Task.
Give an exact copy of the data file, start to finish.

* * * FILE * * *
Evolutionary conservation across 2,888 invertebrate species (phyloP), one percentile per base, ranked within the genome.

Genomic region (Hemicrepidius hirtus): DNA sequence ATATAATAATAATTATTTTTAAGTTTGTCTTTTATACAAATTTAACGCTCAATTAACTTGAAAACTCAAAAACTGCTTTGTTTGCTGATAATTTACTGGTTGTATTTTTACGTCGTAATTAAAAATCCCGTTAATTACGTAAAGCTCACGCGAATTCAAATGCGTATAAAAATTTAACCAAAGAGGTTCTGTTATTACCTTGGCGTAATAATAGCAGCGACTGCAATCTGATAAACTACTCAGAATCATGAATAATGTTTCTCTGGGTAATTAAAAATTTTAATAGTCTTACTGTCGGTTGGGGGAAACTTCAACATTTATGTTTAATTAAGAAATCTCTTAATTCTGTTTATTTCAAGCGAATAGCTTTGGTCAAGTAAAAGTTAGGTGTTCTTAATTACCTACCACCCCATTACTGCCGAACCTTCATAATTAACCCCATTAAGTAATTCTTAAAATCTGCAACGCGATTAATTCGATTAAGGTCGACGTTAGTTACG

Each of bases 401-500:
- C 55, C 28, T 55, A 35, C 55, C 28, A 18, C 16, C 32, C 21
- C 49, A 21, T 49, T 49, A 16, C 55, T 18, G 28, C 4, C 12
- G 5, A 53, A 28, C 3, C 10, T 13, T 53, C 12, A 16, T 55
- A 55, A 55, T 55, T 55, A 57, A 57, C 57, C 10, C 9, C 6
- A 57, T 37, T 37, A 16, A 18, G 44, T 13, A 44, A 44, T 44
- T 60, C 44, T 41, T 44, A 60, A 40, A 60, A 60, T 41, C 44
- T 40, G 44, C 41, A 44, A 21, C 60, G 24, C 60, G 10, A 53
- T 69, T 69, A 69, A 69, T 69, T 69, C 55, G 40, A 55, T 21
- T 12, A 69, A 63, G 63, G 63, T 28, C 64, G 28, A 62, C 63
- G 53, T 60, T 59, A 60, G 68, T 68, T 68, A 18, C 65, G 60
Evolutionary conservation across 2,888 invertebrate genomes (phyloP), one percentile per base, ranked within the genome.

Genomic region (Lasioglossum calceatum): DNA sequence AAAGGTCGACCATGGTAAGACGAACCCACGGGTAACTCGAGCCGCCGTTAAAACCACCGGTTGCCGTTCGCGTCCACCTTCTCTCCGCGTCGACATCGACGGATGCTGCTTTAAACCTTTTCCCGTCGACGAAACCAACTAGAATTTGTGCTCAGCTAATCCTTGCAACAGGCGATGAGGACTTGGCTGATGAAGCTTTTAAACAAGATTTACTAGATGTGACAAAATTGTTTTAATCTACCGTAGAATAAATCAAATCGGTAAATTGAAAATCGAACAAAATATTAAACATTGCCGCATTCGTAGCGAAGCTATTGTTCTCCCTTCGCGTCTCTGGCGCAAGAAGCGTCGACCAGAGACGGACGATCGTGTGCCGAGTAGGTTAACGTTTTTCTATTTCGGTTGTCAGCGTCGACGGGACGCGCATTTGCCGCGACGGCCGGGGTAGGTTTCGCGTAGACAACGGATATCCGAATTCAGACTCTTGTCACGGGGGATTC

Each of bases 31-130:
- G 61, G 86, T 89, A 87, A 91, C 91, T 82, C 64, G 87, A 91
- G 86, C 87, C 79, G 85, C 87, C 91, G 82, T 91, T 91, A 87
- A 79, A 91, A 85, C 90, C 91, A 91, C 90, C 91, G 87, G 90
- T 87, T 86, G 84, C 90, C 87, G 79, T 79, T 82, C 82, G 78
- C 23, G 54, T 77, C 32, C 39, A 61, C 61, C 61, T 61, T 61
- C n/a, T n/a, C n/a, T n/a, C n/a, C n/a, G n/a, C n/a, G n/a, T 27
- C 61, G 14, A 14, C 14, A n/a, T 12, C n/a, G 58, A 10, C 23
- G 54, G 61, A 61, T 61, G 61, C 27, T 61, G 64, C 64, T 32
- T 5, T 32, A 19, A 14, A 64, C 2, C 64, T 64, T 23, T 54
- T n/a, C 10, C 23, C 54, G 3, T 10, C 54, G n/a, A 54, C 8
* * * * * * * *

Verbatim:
Evolutionary conservation across 2,888 invertebrate species (phyloP), one percentile per base, ranked within the genome.

Genomic region (Hemicrepidius hirtus): DNA sequence ATATAATAATAATTATTTTTAAGTTTGTCTTTTATACAAATTTAACGCTCAATTAACTTGAAAACTCAAAAACTGCTTTGTTTGCTGATAATTTACTGGTTGTATTTTTACGTCGTAATTAAAAATCCCGTTAATTACGTAAAGCTCACGCGAATTCAAATGCGTATAAAAATTTAACCAAAGAGGTTCTGTTATTACCTTGGCGTAATAATAGCAGCGACTGCAATCTGATAAACTACTCAGAATCATGAATAATGTTTCTCTGGGTAATTAAAAATTTTAATAGTCTTACTGTCGGTTGGGGGAAACTTCAACATTTATGTTTAATTAAGAAATCTCTTAATTCTGTTTATTTCAAGCGAATAGCTTTGGTCAAGTAAAAGTTAGGTGTTCTTAATTACCTACCACCCCATTACTGCCGAACCTTCATAATTAACCCCATTAAGTAATTCTTAAAATCTGCAACGCGATTAATTCGATTAAGGTCGACGTTAGTTACG

Each of bases 401-500:
- C 55, C 28, T 55, A 35, C 55, C 28, A 18, C 16, C 32, C 21
- C 49, A 21, T 49, T 49, A 16, C 55, T 18, G 28, C 4, C 12
- G 5, A 53, A 28, C 3, C 10, T 13, T 53, C 12, A 16, T 55
- A 55, A 55, T 55, T 55, A 57, A 57, C 57, C 10, C 9, C 6
- A 57, T 37, T 37, A 16, A 18, G 44, T 13, A 44, A 44, T 44
- T 60, C 44, T 41, T 44, A 60, A 40, A 60, A 60, T 41, C 44
- T 40, G 44, C 41, A 44, A 21, C 60, G 24, C 60, G 10, A 53
- T 69, T 69, A 69, A 69, T 69, T 69, C 55, G 40, A 55, T 21
- T 12, A 69, A 63, G 63, G 63, T 28, C 64, G 28, A 62, C 63
- G 53, T 60, T 59, A 60, G 68, T 68, T 68, A 18, C 65, G 60
Evolutionary conservation across 2,888 invertebrate genomes (phyloP), one percentile per base, ranked within the genome.

Genomic region (Lasioglossum calceatum): DNA sequence AAAGGTCGACCATGGTAAGACGAACCCACGGGTAACTCGAGCCGCCGTTAAAACCACCGGTTGCCGTTCGCGTCCACCTTCTCTCCGCGTCGACATCGACGGATGCTGCTTTAAACCTTTTCCCGTCGACGAAACCAACTAGAATTTGTGCTCAGCTAATCCTTGCAACAGGCGATGAGGACTTGGCTGATGAAGCTTTTAAACAAGATTTACTAGATGTGACAAAATTGTTTTAATCTACCGTAGAATAAATCAAATCGGTAAATTGAAAATCGAACAAAATATTAAACATTGCCGCATTCGTAGCGAAGCTATTGTTCTCCCTTCGCGTCTCTGGCGCAAGAAGCGTCGACCAGAGACGGACGATCGTGTGCCGAGTAGGTTAACGTTTTTCTATTTCGGTTGTCAGCGTCGACGGGACGCGCATTTGCCGCGACGGCCGGGGTAGGTTTCGCGTAGACAACGGATATCCGAATTCAGACTCTTGTCACGGGGGATTC

Each of bases 31-130:
- G 61, G 86, T 89, A 87, A 91, C 91, T 82, C 64, G 87, A 91
- G 86, C 87, C 79, G 85, C 87, C 91, G 82, T 91, T 91, A 87
- A 79, A 91, A 85, C 90, C 91, A 91, C 90, C 91, G 87, G 90
- T 87, T 86, G 84, C 90, C 87, G 79, T 79, T 82, C 82, G 78
- C 23, G 54, T 77, C 32, C 39, A 61, C 61, C 61, T 61, T 61
- C n/a, T n/a, C n/a, T n/a, C n/a, C n/a, G n/a, C n/a, G n/a, T 27
- C 61, G 14, A 14, C 14, A n/a, T 12, C n/a, G 58, A 10, C 23
- G 54, G 61, A 61, T 61, G 61, C 27, T 61, G 64, C 64, T 32
- T 5, T 32, A 19, A 14, A 64, C 2, C 64, T 64, T 23, T 54
- T n/a, C 10, C 23, C 54, G 3, T 10, C 54, G n/a, A 54, C 8